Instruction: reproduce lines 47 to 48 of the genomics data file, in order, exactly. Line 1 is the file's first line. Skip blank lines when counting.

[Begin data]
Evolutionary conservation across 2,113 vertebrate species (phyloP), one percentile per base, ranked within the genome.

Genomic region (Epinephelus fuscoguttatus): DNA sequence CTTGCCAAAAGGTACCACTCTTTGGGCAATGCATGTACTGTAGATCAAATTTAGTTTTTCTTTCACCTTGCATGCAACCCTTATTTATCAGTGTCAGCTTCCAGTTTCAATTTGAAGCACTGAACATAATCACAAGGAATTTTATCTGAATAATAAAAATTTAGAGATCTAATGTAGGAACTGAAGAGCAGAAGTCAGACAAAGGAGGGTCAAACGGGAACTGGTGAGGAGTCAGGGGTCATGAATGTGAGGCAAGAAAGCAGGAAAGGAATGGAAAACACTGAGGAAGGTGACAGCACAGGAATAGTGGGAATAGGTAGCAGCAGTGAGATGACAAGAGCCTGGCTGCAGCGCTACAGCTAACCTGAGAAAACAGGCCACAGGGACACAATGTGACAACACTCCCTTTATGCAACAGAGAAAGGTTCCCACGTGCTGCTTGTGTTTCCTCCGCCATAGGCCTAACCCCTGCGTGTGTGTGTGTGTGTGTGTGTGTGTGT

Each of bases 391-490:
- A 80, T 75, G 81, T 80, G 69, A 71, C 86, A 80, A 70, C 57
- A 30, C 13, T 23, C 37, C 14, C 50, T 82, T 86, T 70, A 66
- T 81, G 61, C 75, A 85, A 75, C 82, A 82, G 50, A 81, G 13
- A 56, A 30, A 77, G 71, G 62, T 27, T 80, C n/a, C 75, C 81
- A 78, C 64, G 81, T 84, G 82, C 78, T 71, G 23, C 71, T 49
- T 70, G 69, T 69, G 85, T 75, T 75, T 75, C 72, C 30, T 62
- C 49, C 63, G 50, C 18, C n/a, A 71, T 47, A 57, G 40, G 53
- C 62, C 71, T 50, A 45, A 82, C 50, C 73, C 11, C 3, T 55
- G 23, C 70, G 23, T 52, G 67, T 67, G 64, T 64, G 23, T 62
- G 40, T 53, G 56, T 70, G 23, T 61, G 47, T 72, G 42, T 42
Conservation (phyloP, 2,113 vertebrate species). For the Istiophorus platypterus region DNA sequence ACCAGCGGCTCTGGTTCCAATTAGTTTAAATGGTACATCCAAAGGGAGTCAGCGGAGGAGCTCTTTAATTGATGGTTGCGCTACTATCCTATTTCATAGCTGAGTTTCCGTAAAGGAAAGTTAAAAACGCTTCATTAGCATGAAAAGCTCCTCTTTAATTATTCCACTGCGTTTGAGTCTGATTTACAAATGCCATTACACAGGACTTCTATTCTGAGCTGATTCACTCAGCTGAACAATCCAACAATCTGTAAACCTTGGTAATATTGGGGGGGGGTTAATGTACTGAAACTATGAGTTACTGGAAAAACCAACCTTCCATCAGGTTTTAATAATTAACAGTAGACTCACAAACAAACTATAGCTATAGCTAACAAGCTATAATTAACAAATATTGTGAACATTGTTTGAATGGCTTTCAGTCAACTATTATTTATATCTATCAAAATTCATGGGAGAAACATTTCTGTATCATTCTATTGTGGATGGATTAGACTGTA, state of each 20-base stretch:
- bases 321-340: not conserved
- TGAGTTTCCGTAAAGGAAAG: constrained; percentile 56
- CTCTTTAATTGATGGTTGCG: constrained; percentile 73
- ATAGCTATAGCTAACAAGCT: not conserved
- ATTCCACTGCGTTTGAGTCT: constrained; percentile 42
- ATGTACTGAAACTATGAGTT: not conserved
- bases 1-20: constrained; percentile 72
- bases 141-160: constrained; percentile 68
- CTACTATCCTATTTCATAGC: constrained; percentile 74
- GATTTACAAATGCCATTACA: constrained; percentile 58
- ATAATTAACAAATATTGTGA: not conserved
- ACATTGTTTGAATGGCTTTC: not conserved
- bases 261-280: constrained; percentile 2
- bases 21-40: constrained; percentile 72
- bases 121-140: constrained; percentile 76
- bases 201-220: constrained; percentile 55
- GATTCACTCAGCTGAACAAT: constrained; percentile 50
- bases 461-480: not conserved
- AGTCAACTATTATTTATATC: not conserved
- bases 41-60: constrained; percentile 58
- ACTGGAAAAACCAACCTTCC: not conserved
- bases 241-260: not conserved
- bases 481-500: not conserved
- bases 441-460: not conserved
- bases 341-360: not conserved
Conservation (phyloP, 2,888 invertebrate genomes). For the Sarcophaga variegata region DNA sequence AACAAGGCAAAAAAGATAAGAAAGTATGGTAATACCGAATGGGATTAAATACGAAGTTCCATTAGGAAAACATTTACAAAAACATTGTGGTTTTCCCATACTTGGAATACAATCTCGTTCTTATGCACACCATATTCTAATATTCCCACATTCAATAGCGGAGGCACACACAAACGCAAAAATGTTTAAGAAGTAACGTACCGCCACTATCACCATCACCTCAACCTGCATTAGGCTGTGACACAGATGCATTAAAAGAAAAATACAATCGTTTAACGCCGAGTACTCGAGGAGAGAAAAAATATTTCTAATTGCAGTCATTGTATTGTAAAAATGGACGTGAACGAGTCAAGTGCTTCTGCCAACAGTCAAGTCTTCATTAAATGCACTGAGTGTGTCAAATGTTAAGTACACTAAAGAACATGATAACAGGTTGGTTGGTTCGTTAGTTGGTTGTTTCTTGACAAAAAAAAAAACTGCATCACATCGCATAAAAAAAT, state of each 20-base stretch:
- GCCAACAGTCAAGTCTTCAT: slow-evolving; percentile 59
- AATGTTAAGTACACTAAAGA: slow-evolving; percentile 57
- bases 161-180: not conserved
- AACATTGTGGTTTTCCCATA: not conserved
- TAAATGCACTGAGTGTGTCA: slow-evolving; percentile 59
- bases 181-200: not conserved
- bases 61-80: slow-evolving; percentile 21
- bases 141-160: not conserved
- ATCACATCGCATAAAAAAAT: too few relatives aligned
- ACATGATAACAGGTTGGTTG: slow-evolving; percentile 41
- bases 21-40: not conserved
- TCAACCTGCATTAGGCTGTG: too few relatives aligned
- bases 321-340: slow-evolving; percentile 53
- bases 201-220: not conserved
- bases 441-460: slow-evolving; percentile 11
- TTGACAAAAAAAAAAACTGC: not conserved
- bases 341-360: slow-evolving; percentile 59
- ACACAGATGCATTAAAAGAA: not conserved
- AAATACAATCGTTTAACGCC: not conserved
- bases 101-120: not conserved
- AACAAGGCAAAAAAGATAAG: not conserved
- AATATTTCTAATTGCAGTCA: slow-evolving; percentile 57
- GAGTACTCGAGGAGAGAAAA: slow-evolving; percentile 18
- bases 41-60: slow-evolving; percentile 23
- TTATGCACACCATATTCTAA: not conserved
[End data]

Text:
- bases 61-80: slow-evolving; percentile 21
- bases 141-160: not conserved